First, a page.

Are You Really a Jet Setter?
So you want to be jet setter?
What if a rich international life, instead of just exotic escapes, was the goal?
Today there are more people traveling internationally more than at any time before ever. International travel had previously been an elite privilege– fortunately, today it is being mainstreamed for and by Black people, other people of color, women, young people and many others historically under-represented. This is fantastic because few things do more for the spirit than connecting with our global human family.
The word jet-setter refers to a group of wealthy individuals who take weekly or monthly global jaunts on their private jets. The word itself implies that a true jet setter, like Jay Z or Bill Gates, doesn’t buy flights because he owns a jet! This is interesting because a flight is an expense but a jet is an asset. Owning a jet is still an elite privilege. Nevertheless, there’s an increasing wave of people at least attempting to live the jet-setting lifestyle, in terms of number of trips and types of locales.
If jet-setting has become a symbol for living the good life, is this the life we should aspire to?
Or does it come with the same consumerist caveats as Air Jordans, Louis Vuittons, champagne wishes and caviar dreams?
Global travel experiences are invaluable but so are home, education, family and community life, which also require intentionality and investment. In some cases, there’s a tension that comes from trying to reconcile all these goals, into a rich life. We already know people of color struggle with lower credit scores/ creditworthiness than white counterparts, which is why its important for us to be wise regarding cultural norms of spending and showing.
The millenial globetrotting movement is an excellent opportunity for so many entrepreneurs to profit and people to see the world. But the average net worth for Black and Latino household is $7-8,000 USD versus over $100,OOO for white households,. So for many of us its either not financially responsible or possible to spend on $3,000 USD international vacations that earn no financial returns but warm memories and passport stamps. But if travel were a vehicle to build towards acquiring own our jets?
What if travel and globalism offered us greater economic possibilities, instead of just a cash outflow?
We need greater economic opportunities for our generation, which has the highest educational attainment but far fewer economic gains. We especially need it for women and people of color, who tend to earn less even with a bachelors or graduate degree. Across racial and gender lines, many members if our generation have lost jobs or competitiveness to globalization and automation.. On the other hand, some of us are using globalism to build networks, advance professionally and grow businesses while traveling.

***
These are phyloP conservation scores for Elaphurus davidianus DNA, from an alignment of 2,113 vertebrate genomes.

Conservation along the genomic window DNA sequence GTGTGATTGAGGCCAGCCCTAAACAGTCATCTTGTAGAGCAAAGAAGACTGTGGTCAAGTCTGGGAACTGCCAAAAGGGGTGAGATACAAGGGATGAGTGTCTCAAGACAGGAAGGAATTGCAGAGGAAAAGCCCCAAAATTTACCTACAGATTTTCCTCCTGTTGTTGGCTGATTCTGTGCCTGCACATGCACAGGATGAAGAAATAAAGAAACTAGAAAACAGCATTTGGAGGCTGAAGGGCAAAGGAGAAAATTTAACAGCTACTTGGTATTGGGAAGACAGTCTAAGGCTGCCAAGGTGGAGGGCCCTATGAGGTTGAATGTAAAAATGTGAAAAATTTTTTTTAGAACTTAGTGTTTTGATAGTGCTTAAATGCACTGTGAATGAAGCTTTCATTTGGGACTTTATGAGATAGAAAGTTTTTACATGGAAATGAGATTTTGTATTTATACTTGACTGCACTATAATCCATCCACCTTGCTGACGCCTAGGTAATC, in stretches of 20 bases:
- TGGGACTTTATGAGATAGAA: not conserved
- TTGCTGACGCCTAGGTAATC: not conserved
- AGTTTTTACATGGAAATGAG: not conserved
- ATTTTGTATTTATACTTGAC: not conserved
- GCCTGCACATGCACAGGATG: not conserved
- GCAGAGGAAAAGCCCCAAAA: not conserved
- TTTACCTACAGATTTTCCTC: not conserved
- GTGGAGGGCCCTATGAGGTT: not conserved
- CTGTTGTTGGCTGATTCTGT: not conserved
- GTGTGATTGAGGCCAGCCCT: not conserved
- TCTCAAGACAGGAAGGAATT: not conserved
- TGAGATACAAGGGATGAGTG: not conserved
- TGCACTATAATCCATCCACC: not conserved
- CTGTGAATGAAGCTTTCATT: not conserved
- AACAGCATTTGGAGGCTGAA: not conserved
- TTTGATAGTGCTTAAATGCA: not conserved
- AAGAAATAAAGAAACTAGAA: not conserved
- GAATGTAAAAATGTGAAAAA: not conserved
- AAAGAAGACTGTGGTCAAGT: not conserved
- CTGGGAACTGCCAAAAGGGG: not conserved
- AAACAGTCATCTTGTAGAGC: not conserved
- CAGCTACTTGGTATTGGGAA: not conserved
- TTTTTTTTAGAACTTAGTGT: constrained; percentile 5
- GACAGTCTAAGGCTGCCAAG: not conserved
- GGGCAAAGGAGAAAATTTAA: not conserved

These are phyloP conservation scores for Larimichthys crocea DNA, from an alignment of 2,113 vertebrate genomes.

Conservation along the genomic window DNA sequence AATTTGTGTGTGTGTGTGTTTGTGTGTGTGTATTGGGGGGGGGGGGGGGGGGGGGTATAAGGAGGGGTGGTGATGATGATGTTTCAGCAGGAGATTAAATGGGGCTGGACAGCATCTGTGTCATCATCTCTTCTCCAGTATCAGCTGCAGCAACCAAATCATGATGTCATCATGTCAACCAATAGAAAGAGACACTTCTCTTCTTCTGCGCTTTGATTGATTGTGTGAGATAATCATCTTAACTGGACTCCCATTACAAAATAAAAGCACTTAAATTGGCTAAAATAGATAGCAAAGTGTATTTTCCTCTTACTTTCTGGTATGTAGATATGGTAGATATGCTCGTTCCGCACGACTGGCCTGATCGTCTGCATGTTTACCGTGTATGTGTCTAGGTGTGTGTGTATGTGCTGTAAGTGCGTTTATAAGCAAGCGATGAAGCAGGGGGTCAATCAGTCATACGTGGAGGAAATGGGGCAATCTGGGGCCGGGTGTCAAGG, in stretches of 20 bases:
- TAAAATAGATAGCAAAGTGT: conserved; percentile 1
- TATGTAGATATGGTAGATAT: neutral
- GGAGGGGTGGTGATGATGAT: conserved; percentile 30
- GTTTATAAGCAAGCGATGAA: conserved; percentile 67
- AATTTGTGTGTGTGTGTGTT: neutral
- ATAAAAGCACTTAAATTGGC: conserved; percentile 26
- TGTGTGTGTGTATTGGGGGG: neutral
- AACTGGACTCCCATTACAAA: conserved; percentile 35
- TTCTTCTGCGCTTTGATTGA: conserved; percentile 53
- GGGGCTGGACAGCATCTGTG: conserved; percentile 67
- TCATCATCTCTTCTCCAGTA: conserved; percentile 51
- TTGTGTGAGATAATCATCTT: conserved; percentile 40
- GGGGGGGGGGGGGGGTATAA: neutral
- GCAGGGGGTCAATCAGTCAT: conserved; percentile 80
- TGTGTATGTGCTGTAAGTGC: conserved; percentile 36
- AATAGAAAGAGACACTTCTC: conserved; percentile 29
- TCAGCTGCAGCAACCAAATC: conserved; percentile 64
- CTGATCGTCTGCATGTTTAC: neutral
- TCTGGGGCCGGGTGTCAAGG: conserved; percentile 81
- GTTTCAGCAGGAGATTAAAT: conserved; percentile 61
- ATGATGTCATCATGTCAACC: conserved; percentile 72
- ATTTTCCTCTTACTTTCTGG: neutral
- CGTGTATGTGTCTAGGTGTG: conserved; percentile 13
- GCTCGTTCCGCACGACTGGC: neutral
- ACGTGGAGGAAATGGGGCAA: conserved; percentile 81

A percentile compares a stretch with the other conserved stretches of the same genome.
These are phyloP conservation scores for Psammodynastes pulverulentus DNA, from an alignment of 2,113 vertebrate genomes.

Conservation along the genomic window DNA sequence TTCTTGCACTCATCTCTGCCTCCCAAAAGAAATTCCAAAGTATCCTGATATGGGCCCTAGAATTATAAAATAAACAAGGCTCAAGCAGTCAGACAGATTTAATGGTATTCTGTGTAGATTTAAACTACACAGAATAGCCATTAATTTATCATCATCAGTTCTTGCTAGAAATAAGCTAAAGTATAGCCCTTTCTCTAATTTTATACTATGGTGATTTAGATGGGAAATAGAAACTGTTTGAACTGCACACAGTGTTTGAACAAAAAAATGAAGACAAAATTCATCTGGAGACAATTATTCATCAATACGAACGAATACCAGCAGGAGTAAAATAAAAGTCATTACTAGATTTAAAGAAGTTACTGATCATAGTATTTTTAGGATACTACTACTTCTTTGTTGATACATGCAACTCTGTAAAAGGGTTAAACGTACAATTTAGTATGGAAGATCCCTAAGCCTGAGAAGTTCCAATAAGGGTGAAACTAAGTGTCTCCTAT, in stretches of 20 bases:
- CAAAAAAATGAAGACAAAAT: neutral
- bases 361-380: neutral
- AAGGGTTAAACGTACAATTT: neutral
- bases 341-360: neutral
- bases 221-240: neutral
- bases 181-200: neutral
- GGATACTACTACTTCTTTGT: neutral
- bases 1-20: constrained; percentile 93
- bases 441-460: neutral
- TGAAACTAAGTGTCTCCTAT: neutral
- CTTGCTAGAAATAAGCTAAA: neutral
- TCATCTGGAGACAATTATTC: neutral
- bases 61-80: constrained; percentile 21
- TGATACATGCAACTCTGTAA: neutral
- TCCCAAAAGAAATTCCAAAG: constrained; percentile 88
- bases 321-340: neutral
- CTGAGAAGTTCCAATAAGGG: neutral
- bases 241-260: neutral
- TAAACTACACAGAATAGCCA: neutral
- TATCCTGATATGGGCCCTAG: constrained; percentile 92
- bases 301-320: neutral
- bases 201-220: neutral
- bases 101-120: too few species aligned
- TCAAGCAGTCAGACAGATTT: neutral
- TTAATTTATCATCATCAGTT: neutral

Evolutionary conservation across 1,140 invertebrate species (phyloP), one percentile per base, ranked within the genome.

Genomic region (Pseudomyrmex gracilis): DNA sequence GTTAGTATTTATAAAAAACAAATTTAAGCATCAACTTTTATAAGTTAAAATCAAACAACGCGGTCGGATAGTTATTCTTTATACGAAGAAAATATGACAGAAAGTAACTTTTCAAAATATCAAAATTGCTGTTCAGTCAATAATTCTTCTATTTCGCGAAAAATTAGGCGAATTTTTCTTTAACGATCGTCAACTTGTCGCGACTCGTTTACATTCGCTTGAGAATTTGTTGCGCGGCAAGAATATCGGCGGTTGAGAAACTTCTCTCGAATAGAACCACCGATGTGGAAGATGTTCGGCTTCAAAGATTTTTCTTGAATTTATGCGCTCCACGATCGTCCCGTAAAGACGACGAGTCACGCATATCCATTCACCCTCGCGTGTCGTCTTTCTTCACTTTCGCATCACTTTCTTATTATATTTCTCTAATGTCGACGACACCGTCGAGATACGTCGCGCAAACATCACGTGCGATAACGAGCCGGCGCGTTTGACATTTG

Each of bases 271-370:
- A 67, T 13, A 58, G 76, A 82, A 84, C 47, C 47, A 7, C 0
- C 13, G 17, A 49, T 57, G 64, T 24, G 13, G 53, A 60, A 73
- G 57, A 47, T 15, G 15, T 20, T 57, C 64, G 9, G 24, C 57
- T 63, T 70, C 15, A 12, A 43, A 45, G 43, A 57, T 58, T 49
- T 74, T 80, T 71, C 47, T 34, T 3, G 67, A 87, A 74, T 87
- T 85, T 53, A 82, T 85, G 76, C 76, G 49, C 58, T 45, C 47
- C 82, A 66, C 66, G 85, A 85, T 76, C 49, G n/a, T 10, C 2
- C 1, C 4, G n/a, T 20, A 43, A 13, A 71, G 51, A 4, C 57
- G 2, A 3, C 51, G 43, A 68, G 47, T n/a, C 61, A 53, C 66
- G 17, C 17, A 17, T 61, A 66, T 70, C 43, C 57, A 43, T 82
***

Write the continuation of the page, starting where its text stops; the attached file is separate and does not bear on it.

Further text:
I was one of these people. I paid for my first trip to Salvador da Bahia, Brazil just out of college, where I worked on a film and learned Portuguese over several months. Subsequently, my Portuguese fluency and knowledge of the local market, helped me land fellowships and contracts in Rio de Janeiro, Fortaleza and Belo Horizonte. The first trip cost a few thousand dollars but netted several times more over 20 subsequent trips to Brazil, all paid by clients. In fact, out of about 50 countries I’ve visited, more than half were paid by clients, fellowships or scholarships.
Mine is just one example but there are thousands of others, a whole world of opportunities outside the USA. In fact, most of the growth in the world is expected to come from the emerging markets of Asia, Africa and Latin America. We are so lucky to get to participate in this global economy and we need to be intentional and strategic about how. Some people will prefer to only travel on vacation, spending money touring Cartagena or Cape Town or Seoul. Others would rather than make money and travel synergistically, whether working in social media in Bali, financial advising in Bahamas or film production in Uganda . All of these are amazing experiences, which anyone would be lucky to have. But some of these experiences are expenses which only convert into passport stamps. And others are investments which will yield relationships, opportunities and growth.
The former is consumption and the latter has potential to be immensely productive. The former is safe and short-term and the latter is often longer-term and comes with a fair share of risks. Thanks to globalization, it’s up to us to decide….. whether to strive for a jet-setting lifestyle or aspire for even more.